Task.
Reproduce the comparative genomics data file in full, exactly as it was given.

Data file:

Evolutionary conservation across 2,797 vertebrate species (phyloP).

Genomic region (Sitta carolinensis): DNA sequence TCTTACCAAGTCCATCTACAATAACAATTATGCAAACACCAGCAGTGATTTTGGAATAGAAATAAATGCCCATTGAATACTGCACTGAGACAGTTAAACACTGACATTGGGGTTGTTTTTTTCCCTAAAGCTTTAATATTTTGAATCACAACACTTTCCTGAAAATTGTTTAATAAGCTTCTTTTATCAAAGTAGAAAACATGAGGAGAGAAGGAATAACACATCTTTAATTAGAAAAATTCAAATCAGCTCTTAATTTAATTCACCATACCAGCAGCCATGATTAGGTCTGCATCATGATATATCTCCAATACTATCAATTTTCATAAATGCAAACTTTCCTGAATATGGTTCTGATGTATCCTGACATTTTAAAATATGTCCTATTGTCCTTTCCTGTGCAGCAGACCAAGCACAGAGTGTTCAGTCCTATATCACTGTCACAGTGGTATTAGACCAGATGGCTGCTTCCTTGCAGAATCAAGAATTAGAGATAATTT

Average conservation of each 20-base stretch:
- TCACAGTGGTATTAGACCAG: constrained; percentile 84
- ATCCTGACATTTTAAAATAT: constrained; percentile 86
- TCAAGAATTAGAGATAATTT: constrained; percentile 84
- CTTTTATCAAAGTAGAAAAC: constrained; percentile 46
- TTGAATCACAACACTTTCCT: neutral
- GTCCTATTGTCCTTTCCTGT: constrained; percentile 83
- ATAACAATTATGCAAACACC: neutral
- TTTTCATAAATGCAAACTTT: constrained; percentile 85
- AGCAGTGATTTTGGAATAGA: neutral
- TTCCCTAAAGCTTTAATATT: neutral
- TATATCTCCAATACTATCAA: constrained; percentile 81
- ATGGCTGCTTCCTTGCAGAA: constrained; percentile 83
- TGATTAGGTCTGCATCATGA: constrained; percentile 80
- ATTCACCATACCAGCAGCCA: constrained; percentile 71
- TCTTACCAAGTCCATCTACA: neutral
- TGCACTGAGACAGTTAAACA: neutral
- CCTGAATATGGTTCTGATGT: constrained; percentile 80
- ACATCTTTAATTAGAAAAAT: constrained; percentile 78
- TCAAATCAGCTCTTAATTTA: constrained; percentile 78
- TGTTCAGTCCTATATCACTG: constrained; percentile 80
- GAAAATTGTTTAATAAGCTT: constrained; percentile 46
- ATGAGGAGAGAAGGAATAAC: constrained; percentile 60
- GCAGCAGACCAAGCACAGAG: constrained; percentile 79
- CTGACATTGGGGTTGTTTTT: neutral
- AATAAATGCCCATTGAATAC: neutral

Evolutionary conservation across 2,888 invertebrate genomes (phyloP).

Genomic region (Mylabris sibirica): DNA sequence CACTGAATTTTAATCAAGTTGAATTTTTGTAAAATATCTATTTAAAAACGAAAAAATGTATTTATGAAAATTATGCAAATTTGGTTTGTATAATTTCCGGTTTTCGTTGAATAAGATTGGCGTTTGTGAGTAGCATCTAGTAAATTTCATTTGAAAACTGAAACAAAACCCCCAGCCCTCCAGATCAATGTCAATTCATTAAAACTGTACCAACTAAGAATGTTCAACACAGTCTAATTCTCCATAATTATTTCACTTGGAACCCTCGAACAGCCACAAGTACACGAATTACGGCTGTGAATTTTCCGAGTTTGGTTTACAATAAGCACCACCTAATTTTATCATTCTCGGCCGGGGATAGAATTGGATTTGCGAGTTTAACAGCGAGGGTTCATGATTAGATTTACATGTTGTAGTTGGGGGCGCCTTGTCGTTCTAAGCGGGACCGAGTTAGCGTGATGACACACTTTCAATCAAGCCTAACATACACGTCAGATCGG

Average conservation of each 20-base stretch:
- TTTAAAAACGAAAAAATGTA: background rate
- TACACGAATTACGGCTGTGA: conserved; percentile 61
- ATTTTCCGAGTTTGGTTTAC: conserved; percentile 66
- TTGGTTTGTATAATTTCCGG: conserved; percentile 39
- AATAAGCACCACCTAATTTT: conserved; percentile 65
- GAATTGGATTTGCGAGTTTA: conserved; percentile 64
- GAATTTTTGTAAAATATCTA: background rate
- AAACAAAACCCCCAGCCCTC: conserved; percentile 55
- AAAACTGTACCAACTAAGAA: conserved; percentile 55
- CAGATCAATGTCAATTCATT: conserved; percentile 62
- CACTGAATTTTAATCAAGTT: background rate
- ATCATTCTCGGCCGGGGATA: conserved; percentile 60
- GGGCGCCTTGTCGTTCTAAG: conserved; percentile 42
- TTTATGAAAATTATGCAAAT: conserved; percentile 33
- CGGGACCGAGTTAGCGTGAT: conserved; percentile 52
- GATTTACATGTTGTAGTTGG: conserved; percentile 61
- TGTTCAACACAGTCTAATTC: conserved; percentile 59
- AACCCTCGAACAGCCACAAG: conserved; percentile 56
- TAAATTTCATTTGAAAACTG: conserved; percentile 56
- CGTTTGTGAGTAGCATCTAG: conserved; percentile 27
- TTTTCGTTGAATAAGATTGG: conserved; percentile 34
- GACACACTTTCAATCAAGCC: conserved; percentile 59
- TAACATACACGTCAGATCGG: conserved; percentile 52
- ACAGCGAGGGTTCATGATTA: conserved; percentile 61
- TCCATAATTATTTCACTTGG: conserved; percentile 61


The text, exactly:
Evolutionary conservation across 2,797 vertebrate species (phyloP).

Genomic region (Sitta carolinensis): DNA sequence TCTTACCAAGTCCATCTACAATAACAATTATGCAAACACCAGCAGTGATTTTGGAATAGAAATAAATGCCCATTGAATACTGCACTGAGACAGTTAAACACTGACATTGGGGTTGTTTTTTTCCCTAAAGCTTTAATATTTTGAATCACAACACTTTCCTGAAAATTGTTTAATAAGCTTCTTTTATCAAAGTAGAAAACATGAGGAGAGAAGGAATAACACATCTTTAATTAGAAAAATTCAAATCAGCTCTTAATTTAATTCACCATACCAGCAGCCATGATTAGGTCTGCATCATGATATATCTCCAATACTATCAATTTTCATAAATGCAAACTTTCCTGAATATGGTTCTGATGTATCCTGACATTTTAAAATATGTCCTATTGTCCTTTCCTGTGCAGCAGACCAAGCACAGAGTGTTCAGTCCTATATCACTGTCACAGTGGTATTAGACCAGATGGCTGCTTCCTTGCAGAATCAAGAATTAGAGATAATTT

Average conservation of each 20-base stretch:
- TCACAGTGGTATTAGACCAG: constrained; percentile 84
- ATCCTGACATTTTAAAATAT: constrained; percentile 86
- TCAAGAATTAGAGATAATTT: constrained; percentile 84
- CTTTTATCAAAGTAGAAAAC: constrained; percentile 46
- TTGAATCACAACACTTTCCT: neutral
- GTCCTATTGTCCTTTCCTGT: constrained; percentile 83
- ATAACAATTATGCAAACACC: neutral
- TTTTCATAAATGCAAACTTT: constrained; percentile 85
- AGCAGTGATTTTGGAATAGA: neutral
- TTCCCTAAAGCTTTAATATT: neutral
- TATATCTCCAATACTATCAA: constrained; percentile 81
- ATGGCTGCTTCCTTGCAGAA: constrained; percentile 83
- TGATTAGGTCTGCATCATGA: constrained; percentile 80
- ATTCACCATACCAGCAGCCA: constrained; percentile 71
- TCTTACCAAGTCCATCTACA: neutral
- TGCACTGAGACAGTTAAACA: neutral
- CCTGAATATGGTTCTGATGT: constrained; percentile 80
- ACATCTTTAATTAGAAAAAT: constrained; percentile 78
- TCAAATCAGCTCTTAATTTA: constrained; percentile 78
- TGTTCAGTCCTATATCACTG: constrained; percentile 80
- GAAAATTGTTTAATAAGCTT: constrained; percentile 46
- ATGAGGAGAGAAGGAATAAC: constrained; percentile 60
- GCAGCAGACCAAGCACAGAG: constrained; percentile 79
- CTGACATTGGGGTTGTTTTT: neutral
- AATAAATGCCCATTGAATAC: neutral

Evolutionary conservation across 2,888 invertebrate genomes (phyloP).

Genomic region (Mylabris sibirica): DNA sequence CACTGAATTTTAATCAAGTTGAATTTTTGTAAAATATCTATTTAAAAACGAAAAAATGTATTTATGAAAATTATGCAAATTTGGTTTGTATAATTTCCGGTTTTCGTTGAATAAGATTGGCGTTTGTGAGTAGCATCTAGTAAATTTCATTTGAAAACTGAAACAAAACCCCCAGCCCTCCAGATCAATGTCAATTCATTAAAACTGTACCAACTAAGAATGTTCAACACAGTCTAATTCTCCATAATTATTTCACTTGGAACCCTCGAACAGCCACAAGTACACGAATTACGGCTGTGAATTTTCCGAGTTTGGTTTACAATAAGCACCACCTAATTTTATCATTCTCGGCCGGGGATAGAATTGGATTTGCGAGTTTAACAGCGAGGGTTCATGATTAGATTTACATGTTGTAGTTGGGGGCGCCTTGTCGTTCTAAGCGGGACCGAGTTAGCGTGATGACACACTTTCAATCAAGCCTAACATACACGTCAGATCGG

Average conservation of each 20-base stretch:
- TTTAAAAACGAAAAAATGTA: background rate
- TACACGAATTACGGCTGTGA: conserved; percentile 61
- ATTTTCCGAGTTTGGTTTAC: conserved; percentile 66
- TTGGTTTGTATAATTTCCGG: conserved; percentile 39
- AATAAGCACCACCTAATTTT: conserved; percentile 65
- GAATTGGATTTGCGAGTTTA: conserved; percentile 64
- GAATTTTTGTAAAATATCTA: background rate
- AAACAAAACCCCCAGCCCTC: conserved; percentile 55
- AAAACTGTACCAACTAAGAA: conserved; percentile 55
- CAGATCAATGTCAATTCATT: conserved; percentile 62
- CACTGAATTTTAATCAAGTT: background rate
- ATCATTCTCGGCCGGGGATA: conserved; percentile 60
- GGGCGCCTTGTCGTTCTAAG: conserved; percentile 42
- TTTATGAAAATTATGCAAAT: conserved; percentile 33
- CGGGACCGAGTTAGCGTGAT: conserved; percentile 52
- GATTTACATGTTGTAGTTGG: conserved; percentile 61
- TGTTCAACACAGTCTAATTC: conserved; percentile 59
- AACCCTCGAACAGCCACAAG: conserved; percentile 56
- TAAATTTCATTTGAAAACTG: conserved; percentile 56
- CGTTTGTGAGTAGCATCTAG: conserved; percentile 27
- TTTTCGTTGAATAAGATTGG: conserved; percentile 34
- GACACACTTTCAATCAAGCC: conserved; percentile 59
- TAACATACACGTCAGATCGG: conserved; percentile 52
- ACAGCGAGGGTTCATGATTA: conserved; percentile 61
- TCCATAATTATTTCACTTGG: conserved; percentile 61